Dr. Kelly Sullivan, assistant professor of epidemiology at the Jiann-Ping Hsu College of Public Health Georgia Southern University released a preliminary study that will be presented at the American Academy of Neurology’s 69th Annual Meeting in Boston, April 22 to 28, 17, demonstrating that women’s sleep, unlike men, is affected by having children in the house.
[Photo: Dr. Kelly Sullivan]
“Getting enough sleep is a key component of overall health and can impact the heart, mind and weight,” said Dr. Sullivan, “It’s important to learn what is keeping people from getting the rest they need so we can help them work toward better health.”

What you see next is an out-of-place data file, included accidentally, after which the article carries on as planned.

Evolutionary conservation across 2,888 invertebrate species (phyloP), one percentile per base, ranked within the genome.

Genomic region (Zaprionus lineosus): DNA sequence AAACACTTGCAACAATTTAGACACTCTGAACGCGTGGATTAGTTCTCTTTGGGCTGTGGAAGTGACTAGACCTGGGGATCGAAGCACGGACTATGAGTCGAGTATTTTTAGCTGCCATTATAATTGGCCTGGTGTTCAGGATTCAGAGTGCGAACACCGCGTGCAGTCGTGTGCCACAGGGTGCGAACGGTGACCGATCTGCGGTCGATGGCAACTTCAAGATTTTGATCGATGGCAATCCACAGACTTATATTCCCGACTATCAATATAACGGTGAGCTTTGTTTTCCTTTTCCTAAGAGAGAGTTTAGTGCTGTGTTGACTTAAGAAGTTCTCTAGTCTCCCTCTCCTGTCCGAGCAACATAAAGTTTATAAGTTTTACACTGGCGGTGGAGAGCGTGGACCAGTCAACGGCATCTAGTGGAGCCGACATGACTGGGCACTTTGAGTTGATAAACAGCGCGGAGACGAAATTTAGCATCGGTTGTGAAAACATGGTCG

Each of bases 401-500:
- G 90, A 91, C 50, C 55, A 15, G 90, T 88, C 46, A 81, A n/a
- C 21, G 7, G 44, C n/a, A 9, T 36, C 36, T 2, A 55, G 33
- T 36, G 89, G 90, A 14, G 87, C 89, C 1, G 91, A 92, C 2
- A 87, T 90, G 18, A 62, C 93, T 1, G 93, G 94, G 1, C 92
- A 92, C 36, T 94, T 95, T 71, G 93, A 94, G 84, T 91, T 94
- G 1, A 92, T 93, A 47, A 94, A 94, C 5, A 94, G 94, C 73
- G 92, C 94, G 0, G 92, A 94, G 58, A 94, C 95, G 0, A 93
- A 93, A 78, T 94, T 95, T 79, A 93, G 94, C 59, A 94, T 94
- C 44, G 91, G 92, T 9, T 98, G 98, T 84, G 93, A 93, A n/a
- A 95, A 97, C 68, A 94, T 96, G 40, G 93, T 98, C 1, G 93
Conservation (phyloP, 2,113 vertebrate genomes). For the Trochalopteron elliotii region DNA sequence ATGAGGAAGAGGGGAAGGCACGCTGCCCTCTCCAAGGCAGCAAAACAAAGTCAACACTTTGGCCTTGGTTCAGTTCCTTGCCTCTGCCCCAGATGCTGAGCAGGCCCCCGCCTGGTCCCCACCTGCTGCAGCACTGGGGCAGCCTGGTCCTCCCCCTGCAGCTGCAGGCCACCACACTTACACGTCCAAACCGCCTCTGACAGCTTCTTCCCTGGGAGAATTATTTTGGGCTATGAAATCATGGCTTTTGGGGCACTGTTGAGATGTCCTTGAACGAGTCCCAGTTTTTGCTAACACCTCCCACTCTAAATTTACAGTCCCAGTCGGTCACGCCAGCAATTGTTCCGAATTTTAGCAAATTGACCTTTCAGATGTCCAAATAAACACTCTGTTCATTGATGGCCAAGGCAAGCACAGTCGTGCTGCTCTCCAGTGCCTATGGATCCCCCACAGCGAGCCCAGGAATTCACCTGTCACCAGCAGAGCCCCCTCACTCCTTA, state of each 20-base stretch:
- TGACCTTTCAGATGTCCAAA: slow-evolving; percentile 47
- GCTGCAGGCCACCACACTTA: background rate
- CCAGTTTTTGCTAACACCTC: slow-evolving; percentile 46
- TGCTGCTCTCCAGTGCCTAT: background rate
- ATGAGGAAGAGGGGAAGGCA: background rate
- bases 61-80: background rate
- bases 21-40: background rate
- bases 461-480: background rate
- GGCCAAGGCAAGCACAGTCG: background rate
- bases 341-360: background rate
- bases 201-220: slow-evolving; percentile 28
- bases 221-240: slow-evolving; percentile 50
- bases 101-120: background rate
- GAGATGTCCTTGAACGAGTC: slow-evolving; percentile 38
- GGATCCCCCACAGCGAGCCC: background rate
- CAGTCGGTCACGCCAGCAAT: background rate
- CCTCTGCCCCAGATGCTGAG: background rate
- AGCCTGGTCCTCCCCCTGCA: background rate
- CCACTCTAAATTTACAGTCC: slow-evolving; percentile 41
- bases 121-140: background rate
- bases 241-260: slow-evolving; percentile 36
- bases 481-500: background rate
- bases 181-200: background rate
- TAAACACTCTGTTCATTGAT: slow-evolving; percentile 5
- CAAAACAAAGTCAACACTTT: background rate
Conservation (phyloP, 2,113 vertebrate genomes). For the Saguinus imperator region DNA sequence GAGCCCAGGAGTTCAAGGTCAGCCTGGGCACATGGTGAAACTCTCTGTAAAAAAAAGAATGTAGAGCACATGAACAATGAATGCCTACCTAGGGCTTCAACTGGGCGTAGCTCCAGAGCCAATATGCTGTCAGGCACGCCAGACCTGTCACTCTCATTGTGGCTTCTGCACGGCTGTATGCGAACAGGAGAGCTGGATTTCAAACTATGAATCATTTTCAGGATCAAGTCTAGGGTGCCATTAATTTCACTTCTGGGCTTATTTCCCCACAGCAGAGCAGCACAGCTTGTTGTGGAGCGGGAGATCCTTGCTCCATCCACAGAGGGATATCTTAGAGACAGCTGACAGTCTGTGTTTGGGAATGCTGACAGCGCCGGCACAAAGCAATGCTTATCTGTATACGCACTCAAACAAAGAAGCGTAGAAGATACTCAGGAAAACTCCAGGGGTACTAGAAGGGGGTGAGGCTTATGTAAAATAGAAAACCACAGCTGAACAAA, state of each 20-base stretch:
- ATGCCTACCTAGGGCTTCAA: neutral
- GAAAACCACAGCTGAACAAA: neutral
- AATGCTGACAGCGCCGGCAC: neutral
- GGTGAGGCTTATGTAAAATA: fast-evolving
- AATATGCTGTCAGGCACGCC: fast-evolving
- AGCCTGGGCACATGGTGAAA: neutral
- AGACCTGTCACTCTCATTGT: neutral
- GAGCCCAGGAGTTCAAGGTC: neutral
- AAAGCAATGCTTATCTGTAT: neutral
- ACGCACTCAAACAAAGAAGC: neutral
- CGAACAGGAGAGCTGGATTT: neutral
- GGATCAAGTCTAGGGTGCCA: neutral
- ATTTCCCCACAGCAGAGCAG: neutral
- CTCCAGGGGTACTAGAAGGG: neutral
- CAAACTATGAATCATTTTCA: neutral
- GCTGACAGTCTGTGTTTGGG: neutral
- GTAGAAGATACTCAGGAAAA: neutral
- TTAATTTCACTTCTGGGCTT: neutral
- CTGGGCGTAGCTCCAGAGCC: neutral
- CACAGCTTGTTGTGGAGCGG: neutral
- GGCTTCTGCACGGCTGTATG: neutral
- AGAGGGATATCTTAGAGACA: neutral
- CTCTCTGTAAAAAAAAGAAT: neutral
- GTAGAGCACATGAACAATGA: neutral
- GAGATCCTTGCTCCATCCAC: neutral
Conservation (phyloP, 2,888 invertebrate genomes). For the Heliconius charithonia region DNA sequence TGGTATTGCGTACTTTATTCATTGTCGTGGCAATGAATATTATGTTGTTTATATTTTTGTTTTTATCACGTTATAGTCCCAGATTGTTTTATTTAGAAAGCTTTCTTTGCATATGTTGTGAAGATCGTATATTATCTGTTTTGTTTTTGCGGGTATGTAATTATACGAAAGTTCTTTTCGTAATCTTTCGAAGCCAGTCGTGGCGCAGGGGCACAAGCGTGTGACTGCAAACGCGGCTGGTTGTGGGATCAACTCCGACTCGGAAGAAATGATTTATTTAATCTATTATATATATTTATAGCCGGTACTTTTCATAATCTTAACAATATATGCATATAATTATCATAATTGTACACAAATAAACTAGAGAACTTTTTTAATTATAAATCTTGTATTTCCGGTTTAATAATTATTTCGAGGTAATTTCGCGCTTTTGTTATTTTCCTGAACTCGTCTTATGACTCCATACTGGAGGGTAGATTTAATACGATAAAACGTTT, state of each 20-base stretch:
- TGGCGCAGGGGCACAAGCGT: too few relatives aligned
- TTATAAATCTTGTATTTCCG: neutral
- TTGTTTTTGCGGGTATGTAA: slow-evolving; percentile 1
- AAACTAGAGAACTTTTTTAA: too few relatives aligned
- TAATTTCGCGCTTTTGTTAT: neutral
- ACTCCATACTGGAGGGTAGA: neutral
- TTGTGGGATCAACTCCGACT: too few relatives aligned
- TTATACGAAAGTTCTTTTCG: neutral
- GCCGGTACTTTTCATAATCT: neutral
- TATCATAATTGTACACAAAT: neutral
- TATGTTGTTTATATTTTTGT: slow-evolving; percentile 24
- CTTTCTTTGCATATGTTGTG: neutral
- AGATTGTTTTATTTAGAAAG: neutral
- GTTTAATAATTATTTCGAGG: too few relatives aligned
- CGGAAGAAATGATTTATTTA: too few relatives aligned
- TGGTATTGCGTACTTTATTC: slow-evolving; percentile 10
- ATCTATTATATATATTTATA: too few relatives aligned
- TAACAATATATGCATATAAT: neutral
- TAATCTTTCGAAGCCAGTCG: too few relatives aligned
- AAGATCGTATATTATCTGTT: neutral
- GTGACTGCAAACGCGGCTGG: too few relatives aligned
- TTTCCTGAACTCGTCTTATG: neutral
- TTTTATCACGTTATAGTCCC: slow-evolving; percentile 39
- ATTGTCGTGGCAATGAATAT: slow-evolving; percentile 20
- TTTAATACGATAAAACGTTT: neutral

The study found that not only was living with children associated with how long younger women slept, but also how often they felt tired. Younger women with children reported feeling tired 14 days per month, on average, compared to 11 days for younger women without children in the household.